When government announced at the end of July that all schools and education institutions would open and operate at full capacity, teachers and parents hoped that it was the end of a severely disrupted school year.
The country had just endured a deadly third wave of Covid-19 infections and deaths, and health authorities were confident that the country had traversed the wave. However, some schools have recently started reporting positive cases, and are sending learners and teachers, who are exposed, to quarantine at home.
Many stakeholders now ask whether the education ministry anticipates a good performance during the 2021 academic year as pupils lost and continue to lose so much learning time. “We anticipate a fair to good performance from our learners, despite the difficult circumstances. We call on parents and guardians to take their responsibilities seriously in supporting and motivating their children to take their studies seriously for them to obtain better results,” said the education ministry’s executive director Sanet Steenkamp.
In mid-July, the ministry extended the winter holiday because of the rising Covid-19 positive cases countrywide. Schools reopened on 4 August. However, the situation on the school grounds does not dictate that learning and teaching should resume at full capacity with face-to-face lessons due to overcrowded classrooms. In cases were schools are overcrowded, Steenkamp directed a rotational cohort system to decongest classrooms and allow physical distancing.
Despite most schools having applied a platoon system, where a group attends classes in the morning and another has lessons during the afternoon, overcrowded classrooms remain the order of the day at many Namibian schools.
Overcrowded classes have also forced schools to resort to dividing learners into different slots to ease the burden on teachers.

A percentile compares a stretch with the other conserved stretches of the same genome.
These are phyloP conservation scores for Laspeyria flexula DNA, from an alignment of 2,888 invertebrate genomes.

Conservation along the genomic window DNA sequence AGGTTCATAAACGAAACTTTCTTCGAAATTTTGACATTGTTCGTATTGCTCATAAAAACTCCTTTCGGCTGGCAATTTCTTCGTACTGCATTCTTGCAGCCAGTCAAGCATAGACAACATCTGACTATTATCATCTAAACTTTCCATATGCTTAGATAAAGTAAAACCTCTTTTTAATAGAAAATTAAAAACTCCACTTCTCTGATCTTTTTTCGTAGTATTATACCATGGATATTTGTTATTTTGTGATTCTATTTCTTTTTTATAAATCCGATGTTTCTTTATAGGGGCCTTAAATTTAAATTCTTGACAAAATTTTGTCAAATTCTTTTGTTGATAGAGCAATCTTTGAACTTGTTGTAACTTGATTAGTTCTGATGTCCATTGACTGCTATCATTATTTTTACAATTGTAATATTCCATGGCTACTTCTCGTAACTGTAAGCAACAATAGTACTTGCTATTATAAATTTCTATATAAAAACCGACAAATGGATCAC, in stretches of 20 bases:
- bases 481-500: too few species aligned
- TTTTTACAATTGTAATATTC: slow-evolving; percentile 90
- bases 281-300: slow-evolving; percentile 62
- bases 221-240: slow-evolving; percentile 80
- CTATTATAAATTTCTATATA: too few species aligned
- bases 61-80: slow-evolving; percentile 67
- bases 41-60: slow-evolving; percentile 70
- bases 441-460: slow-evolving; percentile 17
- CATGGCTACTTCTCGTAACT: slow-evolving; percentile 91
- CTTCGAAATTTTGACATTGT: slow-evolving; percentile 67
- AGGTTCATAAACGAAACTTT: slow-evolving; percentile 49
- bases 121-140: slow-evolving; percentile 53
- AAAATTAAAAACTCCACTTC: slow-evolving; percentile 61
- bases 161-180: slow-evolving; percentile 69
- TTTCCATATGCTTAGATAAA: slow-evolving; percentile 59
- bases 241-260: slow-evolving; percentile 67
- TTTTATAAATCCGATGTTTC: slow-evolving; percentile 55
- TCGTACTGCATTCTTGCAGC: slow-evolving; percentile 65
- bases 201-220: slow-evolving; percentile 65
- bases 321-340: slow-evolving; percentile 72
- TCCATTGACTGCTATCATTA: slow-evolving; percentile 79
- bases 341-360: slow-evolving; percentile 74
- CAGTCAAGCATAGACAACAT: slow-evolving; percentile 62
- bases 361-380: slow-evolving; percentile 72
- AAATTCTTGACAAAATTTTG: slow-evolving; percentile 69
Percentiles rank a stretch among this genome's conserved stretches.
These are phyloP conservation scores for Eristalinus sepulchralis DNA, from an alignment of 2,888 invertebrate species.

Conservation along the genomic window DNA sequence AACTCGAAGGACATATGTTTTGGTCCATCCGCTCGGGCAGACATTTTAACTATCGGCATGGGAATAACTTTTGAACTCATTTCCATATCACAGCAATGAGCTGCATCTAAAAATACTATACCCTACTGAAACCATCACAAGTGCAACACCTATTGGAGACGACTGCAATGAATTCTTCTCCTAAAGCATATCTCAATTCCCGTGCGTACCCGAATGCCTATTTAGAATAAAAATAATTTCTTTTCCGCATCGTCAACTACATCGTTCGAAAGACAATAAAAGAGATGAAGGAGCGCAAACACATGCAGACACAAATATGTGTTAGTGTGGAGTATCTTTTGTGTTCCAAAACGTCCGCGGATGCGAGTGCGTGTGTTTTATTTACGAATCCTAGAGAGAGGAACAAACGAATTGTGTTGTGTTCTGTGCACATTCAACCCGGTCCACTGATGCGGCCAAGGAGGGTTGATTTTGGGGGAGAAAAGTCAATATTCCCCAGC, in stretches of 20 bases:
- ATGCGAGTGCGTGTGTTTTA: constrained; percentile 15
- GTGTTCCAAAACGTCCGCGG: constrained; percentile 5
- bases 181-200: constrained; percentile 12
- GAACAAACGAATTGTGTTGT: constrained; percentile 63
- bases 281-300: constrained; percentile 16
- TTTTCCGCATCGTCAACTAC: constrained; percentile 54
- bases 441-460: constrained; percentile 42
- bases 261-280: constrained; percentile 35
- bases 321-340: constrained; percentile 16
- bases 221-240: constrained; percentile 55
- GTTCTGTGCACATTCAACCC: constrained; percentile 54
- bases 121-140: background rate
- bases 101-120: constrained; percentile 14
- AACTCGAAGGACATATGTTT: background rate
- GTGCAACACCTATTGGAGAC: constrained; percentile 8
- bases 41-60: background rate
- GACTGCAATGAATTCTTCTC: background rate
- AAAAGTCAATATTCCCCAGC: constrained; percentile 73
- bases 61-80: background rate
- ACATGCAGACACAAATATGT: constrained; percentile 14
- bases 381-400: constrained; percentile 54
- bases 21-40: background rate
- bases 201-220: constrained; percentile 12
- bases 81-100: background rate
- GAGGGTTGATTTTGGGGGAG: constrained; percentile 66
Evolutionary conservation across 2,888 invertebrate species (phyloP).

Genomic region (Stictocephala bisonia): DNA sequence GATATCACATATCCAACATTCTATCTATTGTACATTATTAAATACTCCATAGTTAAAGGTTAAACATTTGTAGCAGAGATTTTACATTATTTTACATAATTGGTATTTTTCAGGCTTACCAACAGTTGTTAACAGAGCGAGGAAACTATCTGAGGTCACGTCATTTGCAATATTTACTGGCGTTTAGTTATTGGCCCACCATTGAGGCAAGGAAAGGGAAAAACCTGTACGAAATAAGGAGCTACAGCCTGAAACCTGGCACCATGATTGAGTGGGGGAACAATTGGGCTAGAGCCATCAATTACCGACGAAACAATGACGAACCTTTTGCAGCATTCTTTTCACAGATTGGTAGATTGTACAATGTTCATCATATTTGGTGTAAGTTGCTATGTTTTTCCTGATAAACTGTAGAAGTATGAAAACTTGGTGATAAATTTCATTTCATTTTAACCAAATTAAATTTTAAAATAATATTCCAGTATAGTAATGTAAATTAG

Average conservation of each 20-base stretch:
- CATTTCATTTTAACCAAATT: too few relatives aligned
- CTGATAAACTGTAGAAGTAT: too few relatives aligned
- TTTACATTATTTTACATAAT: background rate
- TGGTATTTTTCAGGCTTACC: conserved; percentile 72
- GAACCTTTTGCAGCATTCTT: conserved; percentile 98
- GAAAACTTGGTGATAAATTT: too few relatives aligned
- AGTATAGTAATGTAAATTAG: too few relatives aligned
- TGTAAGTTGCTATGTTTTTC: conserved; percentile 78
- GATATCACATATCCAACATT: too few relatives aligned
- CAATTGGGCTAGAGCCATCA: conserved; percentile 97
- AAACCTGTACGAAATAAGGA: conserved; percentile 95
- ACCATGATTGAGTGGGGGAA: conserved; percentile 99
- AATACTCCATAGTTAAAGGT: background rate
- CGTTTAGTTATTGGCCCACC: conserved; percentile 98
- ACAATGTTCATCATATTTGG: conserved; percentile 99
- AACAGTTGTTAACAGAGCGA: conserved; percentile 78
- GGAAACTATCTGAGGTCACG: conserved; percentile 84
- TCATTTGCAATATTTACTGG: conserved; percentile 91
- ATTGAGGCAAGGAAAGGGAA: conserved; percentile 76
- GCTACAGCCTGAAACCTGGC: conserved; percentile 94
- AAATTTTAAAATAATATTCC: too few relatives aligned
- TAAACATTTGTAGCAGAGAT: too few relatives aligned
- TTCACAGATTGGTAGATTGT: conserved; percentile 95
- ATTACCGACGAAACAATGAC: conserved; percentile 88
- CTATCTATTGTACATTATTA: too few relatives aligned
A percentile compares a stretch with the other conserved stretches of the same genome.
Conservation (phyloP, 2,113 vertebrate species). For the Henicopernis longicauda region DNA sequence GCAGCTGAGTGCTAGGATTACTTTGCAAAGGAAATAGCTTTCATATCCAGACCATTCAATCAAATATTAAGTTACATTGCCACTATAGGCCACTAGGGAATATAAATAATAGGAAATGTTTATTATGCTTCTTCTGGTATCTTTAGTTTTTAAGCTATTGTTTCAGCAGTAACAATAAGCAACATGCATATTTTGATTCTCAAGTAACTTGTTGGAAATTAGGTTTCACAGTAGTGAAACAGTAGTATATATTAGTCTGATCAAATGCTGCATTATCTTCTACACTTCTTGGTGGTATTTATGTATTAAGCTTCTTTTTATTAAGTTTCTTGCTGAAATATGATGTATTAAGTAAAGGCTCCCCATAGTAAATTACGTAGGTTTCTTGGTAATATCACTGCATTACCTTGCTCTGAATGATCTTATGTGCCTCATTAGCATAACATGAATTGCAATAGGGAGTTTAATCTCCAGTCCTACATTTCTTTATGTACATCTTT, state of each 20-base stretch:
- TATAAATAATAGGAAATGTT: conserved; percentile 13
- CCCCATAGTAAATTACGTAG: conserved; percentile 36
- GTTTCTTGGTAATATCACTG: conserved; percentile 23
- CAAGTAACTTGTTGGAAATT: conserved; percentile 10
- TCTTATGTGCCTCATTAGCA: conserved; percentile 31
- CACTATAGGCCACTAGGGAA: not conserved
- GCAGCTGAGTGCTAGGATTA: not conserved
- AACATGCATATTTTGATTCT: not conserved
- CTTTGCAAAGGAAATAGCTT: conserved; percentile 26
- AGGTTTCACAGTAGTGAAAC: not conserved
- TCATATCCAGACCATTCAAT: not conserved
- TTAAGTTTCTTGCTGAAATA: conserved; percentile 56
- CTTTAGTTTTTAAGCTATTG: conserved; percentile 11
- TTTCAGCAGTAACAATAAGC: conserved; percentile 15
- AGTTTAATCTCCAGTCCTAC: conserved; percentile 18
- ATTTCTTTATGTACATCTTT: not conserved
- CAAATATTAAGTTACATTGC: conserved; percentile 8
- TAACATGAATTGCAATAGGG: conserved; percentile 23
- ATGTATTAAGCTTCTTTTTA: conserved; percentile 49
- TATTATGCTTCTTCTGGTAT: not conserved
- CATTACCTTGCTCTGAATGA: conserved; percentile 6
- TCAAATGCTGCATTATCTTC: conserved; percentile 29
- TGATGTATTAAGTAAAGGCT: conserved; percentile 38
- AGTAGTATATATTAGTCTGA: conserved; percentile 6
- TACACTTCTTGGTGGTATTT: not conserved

Teachers Union of Namibia (TUN) secretary general Mahongora Kavihuha, who just returned from a tour to various schools, said disruptions of the academic year have not ended because schools or classes continue to be suspended.
His union’s members from various regions are not happy to be teaching in overcrowded classes. “What we are trying is to mitigate. The ministry is very silent and causing confusion. The pronouncement was that schools have to resume to full face-to-face learning and teaching, but there is no lifting of the crucial component of precautionary measures with social distancing. Everybody is now confused in the education sector. We advise those who are not happy to invoke Section 42 of the Labour Act,” he said.
That section stipulates that workers have the right to leave a dangerous place of work if they have reasonable cause to believe it is neither safe nor healthy to continue working there.
With the continuous school disruptions, he suggested universities should come up with some bridging courses to cater for those pupils who will qualify for tertiary education.
“We cannot talk about the performance of learners in an atmosphere where educators are completely devastated. Some feel the health of teachers should be compromised, while others feel education should be compromised. We have a confusing environment in schools. Some principals are misbehaving,” he charged.
Steenkamp agreed that Covid-19 restrictions, which resulted in the closures of schools and disrupted the school calendar, had put a strain on teaching and learning. However, as a ministry, they have to adopt new innovative operational methods to mitigate the challenges brought forth by the pandemic.